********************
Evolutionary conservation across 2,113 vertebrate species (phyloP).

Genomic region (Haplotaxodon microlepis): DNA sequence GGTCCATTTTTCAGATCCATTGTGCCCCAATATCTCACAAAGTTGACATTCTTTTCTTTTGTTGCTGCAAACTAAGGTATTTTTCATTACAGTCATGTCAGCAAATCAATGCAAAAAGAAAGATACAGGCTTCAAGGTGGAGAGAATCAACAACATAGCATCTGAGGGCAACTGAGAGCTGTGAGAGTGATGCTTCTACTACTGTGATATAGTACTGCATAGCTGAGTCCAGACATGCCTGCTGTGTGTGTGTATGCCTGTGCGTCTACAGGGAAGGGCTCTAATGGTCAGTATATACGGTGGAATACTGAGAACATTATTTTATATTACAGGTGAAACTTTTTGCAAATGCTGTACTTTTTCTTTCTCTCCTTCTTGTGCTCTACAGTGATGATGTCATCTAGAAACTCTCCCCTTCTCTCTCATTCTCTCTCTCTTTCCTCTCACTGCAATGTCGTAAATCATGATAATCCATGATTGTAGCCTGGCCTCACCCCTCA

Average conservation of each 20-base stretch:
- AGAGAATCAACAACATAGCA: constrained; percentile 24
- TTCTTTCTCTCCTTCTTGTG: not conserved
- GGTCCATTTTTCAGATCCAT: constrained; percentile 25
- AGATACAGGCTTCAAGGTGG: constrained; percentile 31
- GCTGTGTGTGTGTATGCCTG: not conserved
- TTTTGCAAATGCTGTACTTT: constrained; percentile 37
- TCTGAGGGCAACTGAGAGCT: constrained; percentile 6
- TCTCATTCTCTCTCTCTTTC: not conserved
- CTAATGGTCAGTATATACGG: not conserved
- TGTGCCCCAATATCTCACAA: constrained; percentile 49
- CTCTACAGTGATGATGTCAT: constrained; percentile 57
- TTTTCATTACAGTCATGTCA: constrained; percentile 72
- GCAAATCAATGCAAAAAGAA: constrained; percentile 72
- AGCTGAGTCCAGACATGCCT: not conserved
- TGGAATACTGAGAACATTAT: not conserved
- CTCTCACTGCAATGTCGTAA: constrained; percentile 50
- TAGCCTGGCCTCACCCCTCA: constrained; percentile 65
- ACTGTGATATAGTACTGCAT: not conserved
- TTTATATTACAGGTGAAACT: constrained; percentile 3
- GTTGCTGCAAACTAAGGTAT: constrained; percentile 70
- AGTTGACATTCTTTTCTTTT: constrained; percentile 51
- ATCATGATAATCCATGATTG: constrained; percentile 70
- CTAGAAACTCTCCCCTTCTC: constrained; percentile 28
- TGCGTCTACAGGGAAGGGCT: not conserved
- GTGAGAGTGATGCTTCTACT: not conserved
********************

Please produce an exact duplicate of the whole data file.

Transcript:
Evolutionary conservation across 2,113 vertebrate species (phyloP).

Genomic region (Haplotaxodon microlepis): DNA sequence GGTCCATTTTTCAGATCCATTGTGCCCCAATATCTCACAAAGTTGACATTCTTTTCTTTTGTTGCTGCAAACTAAGGTATTTTTCATTACAGTCATGTCAGCAAATCAATGCAAAAAGAAAGATACAGGCTTCAAGGTGGAGAGAATCAACAACATAGCATCTGAGGGCAACTGAGAGCTGTGAGAGTGATGCTTCTACTACTGTGATATAGTACTGCATAGCTGAGTCCAGACATGCCTGCTGTGTGTGTGTATGCCTGTGCGTCTACAGGGAAGGGCTCTAATGGTCAGTATATACGGTGGAATACTGAGAACATTATTTTATATTACAGGTGAAACTTTTTGCAAATGCTGTACTTTTTCTTTCTCTCCTTCTTGTGCTCTACAGTGATGATGTCATCTAGAAACTCTCCCCTTCTCTCTCATTCTCTCTCTCTTTCCTCTCACTGCAATGTCGTAAATCATGATAATCCATGATTGTAGCCTGGCCTCACCCCTCA

Average conservation of each 20-base stretch:
- AGAGAATCAACAACATAGCA: constrained; percentile 24
- TTCTTTCTCTCCTTCTTGTG: not conserved
- GGTCCATTTTTCAGATCCAT: constrained; percentile 25
- AGATACAGGCTTCAAGGTGG: constrained; percentile 31
- GCTGTGTGTGTGTATGCCTG: not conserved
- TTTTGCAAATGCTGTACTTT: constrained; percentile 37
- TCTGAGGGCAACTGAGAGCT: constrained; percentile 6
- TCTCATTCTCTCTCTCTTTC: not conserved
- CTAATGGTCAGTATATACGG: not conserved
- TGTGCCCCAATATCTCACAA: constrained; percentile 49
- CTCTACAGTGATGATGTCAT: constrained; percentile 57
- TTTTCATTACAGTCATGTCA: constrained; percentile 72
- GCAAATCAATGCAAAAAGAA: constrained; percentile 72
- AGCTGAGTCCAGACATGCCT: not conserved
- TGGAATACTGAGAACATTAT: not conserved
- CTCTCACTGCAATGTCGTAA: constrained; percentile 50
- TAGCCTGGCCTCACCCCTCA: constrained; percentile 65
- ACTGTGATATAGTACTGCAT: not conserved
- TTTATATTACAGGTGAAACT: constrained; percentile 3
- GTTGCTGCAAACTAAGGTAT: constrained; percentile 70
- AGTTGACATTCTTTTCTTTT: constrained; percentile 51
- ATCATGATAATCCATGATTG: constrained; percentile 70
- CTAGAAACTCTCCCCTTCTC: constrained; percentile 28
- TGCGTCTACAGGGAAGGGCT: not conserved
- GTGAGAGTGATGCTTCTACT: not conserved